There is a wide difference between believers and believers. In some things they are all alike. All feel their sins; all trust in Christ; all repent and strive to be holy. All have grace, and faith, and new hearts. But they differ widely in the degree of their attainments. Also, a lot of people who call themselves Christian are just mean, mad, and messed-up people with a little religious flavor thrown in for good measure, and, there are many mean people who call themselves Christians.
There are no good excuses for Christians’ bad behavior. We all misbehave from time to time. We all make mistakes and use poor judgment. We speak harshly to others. It happens. When we do it, we need to actually say, “I’m sorry.” However, too often we hear excuses that Christians use for bad behavior. One of the biggest excuses for Christians’ bad behavior is the idea that God forgives our sins.
It takes courage to stand out and be peculiar people for God. The term “Christian” is a title that was originally given to us by the world. In the rigors of different cultures and religions, the followers of Jesus were so distinct that they received a new name – Christians Of course, they meant it in a derogatory sense because they thought the people were odd balls because they were so wrapped up in Jesus. Believers were “called Christians first in Antioch.” These believers spoke so frequently and affectionately of Christ that the world coined the term Christ-ians. Acts 11:26. 1 Peter 2:29 reminds Christians, But you are a chosen people, a royal priesthood, a holy nation, God’s special possession, that you may declare the praises of Him who called you out of darkness into His wonderful light. We have a special, unique calling from God to do good works.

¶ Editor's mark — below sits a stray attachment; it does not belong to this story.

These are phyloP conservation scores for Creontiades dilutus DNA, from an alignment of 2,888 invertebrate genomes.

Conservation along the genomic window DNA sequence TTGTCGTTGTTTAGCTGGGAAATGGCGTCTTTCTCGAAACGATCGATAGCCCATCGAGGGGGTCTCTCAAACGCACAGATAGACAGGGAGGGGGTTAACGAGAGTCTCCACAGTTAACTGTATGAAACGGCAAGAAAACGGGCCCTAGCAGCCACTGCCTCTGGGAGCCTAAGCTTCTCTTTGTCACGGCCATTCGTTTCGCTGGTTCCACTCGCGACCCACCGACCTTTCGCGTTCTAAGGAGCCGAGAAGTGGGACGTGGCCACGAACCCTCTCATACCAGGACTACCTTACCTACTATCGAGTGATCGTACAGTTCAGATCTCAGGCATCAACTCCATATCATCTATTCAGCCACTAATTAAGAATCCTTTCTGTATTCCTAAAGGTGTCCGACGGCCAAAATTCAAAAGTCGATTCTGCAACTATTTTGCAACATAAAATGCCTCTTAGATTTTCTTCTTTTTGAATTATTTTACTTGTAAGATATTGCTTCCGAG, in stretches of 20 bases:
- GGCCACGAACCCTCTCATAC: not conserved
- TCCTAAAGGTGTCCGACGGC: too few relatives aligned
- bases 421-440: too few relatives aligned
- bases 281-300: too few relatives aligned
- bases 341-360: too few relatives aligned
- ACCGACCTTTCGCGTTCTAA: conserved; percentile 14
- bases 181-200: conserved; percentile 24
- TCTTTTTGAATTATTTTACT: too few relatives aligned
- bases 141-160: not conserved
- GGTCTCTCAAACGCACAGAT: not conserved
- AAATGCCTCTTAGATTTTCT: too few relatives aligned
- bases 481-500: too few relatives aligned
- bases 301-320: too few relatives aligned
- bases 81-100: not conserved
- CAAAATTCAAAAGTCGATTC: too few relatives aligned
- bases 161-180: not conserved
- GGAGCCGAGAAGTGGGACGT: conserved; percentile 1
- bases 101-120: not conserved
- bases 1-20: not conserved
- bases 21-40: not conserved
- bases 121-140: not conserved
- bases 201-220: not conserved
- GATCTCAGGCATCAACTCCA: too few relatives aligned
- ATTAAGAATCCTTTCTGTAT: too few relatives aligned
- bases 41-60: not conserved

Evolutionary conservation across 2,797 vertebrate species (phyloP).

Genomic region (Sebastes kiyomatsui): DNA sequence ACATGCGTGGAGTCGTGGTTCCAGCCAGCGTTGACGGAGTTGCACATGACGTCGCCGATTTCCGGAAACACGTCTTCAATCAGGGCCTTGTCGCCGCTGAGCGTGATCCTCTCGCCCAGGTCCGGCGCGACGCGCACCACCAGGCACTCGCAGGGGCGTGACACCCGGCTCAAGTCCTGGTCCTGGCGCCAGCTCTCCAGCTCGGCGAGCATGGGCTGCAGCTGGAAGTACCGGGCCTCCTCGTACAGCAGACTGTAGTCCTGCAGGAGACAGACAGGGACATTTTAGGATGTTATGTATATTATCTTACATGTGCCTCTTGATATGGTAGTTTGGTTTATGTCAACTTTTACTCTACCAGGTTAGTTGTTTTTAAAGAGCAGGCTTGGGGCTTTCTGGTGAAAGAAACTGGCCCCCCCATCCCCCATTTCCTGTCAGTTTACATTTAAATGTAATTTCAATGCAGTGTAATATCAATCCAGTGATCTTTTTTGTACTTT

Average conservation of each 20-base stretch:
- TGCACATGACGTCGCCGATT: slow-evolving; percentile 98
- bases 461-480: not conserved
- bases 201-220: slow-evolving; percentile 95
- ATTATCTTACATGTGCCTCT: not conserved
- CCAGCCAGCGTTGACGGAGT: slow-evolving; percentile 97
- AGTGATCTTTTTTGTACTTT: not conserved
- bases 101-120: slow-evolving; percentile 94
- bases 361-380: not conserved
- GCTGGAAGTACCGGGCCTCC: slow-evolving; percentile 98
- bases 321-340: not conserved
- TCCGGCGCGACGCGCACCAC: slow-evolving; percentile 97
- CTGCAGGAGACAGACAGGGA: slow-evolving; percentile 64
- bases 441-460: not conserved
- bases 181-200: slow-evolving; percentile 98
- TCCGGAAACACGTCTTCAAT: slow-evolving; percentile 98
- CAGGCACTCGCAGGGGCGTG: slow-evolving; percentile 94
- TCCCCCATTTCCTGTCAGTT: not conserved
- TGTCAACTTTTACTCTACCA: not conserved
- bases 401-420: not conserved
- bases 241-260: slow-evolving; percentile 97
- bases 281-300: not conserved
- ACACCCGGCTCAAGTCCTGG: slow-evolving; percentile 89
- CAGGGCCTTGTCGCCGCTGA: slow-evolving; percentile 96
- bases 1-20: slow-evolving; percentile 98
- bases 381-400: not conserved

“Where there is no fruit of the Spirit to be seen, there is no vital religion in the heart. The Spirit of Life in Christ Jesus will always make Himself known in the daily conduct of those in whom He dwells. The Master Himself declares, “Every tree is known by his own fruit.” (Luke 6:44.) . Fruit is used to describe the best aspects of the Spirit a Godly character. In Galatians 5:22-23 Paul lists out the fruit of Godly character: But the fruit of the Spirit is love, joy, peace, longsuffering, gentleness, goodness, faith.
You believe that there is one God. Good! Even the demons believe that–and shudder. —James 2:19. Some people may need to rethink – am I a believer or a Christian wantabe. Christians is so sweeping that it includes both believers and religious unbelievers. While a true believer is a Christian, one who calls himself a Christian may not necessarily be saved.
True Christians should always be mindful of what they do and say in the at all times, after all, we live in a small world and Christians are observed by both other Christians, unsaved Christians, and many unbelievers. Remember that for many unbelievers, the only time they encounter Jesus is when they seem Him represented in Christians. Therefore, the Christian should live his life lovingly, from a pure heart, a good conscience, and a sincere faith (1 Tim. 1:5).”
Leo Barron Hicks, Founder and CEO